You’ll be hearing a lot about what’s in them, but not much about why they exist in the first place.
By James Tarmy

The month of March inaugurates the spring art fair season, a combination of commerce, parties, and culture that attendees love to pretend to hate. Even though the fairs are explicitly designed for galleries to sell art, dealers complain about them whenever they get a chance.
For everyone else, the phenomenon can be a bit of a mystery. These art fairs often occupy prime real estate in the hearts of cities, yet have entry fees so high that most locals can’t attend.
Many of today’s biggest fairs were started in the 1970s: Art Basel, which runs from March 29-31 in Hong Kong, mostly sells 20th century and contemporary art; TEFAF, operating May 4-8 in New York, is better known for its antiques and old masters.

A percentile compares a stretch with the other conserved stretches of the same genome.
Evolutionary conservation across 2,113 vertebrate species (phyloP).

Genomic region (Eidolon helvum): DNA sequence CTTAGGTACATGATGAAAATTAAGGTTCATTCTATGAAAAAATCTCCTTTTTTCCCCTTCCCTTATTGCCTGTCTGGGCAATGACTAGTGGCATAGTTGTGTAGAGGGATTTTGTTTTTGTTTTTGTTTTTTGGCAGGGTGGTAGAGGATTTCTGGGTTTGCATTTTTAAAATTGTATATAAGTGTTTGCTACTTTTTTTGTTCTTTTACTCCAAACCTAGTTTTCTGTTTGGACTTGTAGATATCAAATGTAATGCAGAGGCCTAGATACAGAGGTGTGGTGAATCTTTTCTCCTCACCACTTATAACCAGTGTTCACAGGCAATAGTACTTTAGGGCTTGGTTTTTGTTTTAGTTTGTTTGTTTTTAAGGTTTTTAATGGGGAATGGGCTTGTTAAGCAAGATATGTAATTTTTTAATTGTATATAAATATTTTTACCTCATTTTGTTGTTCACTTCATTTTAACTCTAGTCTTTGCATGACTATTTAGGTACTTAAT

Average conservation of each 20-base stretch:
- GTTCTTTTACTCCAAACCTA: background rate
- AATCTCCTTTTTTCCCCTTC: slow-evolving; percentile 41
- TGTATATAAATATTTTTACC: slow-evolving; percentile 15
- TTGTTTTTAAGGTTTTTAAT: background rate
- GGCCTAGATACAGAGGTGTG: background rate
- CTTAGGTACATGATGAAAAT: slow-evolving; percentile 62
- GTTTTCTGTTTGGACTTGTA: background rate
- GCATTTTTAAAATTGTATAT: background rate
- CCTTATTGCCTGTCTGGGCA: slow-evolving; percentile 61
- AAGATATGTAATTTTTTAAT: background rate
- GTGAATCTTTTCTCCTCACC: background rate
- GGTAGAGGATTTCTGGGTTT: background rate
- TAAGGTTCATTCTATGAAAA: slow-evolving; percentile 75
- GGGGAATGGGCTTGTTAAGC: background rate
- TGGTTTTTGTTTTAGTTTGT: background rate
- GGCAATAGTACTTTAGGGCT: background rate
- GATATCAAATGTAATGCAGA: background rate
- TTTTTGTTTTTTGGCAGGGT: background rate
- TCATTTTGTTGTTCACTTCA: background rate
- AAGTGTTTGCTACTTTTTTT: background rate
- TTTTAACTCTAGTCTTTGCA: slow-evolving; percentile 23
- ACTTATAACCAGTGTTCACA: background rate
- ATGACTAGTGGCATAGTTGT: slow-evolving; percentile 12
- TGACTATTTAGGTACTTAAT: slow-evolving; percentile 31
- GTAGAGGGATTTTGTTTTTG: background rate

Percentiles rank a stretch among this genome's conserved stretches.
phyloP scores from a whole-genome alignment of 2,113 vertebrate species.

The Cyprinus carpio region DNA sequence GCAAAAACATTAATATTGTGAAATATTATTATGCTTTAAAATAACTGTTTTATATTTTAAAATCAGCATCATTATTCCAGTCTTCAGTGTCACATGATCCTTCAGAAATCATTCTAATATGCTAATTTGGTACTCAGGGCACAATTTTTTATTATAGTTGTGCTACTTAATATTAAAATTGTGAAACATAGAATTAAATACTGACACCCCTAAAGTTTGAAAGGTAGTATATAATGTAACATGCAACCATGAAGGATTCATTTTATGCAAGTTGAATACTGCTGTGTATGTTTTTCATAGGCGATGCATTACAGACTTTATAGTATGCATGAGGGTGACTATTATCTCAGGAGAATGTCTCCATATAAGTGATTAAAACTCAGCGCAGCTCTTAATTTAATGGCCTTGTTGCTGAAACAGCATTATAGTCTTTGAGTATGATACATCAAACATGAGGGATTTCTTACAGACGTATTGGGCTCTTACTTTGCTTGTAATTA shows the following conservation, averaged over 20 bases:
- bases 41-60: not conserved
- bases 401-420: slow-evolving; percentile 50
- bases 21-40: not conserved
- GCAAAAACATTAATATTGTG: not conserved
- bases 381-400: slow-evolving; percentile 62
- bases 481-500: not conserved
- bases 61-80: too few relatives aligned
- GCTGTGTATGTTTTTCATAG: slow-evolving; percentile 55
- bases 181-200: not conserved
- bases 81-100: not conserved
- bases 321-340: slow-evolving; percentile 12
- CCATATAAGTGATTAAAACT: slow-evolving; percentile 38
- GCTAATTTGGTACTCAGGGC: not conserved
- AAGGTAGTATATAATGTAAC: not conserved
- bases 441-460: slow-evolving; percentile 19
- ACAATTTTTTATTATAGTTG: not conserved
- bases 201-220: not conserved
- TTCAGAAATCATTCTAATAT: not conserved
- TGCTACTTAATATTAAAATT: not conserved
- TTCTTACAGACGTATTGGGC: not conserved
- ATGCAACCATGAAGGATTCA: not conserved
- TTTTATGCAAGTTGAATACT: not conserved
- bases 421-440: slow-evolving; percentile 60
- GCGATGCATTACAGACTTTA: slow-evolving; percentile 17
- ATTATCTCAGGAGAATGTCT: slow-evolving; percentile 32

The scene at the 2018 gala preview of the Art Show in New York.Photographer: Benjamin Lozovsky/
But it was only in the early 2000s that they really took off. “The reason that art fairs have become so important has to do with the shifting demographics of wealth,” says Marc Spiegler, the global director of Art Basel. “Wealth is more and more in the hands of people who are working, rather than those who’ve inherited it.”
While previous generations might have had the time to travel the world looking for choice paintings and objets, current collectors “are actively building their fortunes,” Spiegler says. An art fair, with hundreds of galleries in a single space that’s in, or close to, collectors’ homes “allows patrons today to discover a lot of galleries and artists in a concentrated way.”
While some art fairs have become destinations—most collectors at Art Basel Miami Beach don’t live in Miami, and last year there seemed to be more people speaking German than English at the Frieze Art Fair in London—the fair, in its essence, is a venue for dealers to travel to customers.

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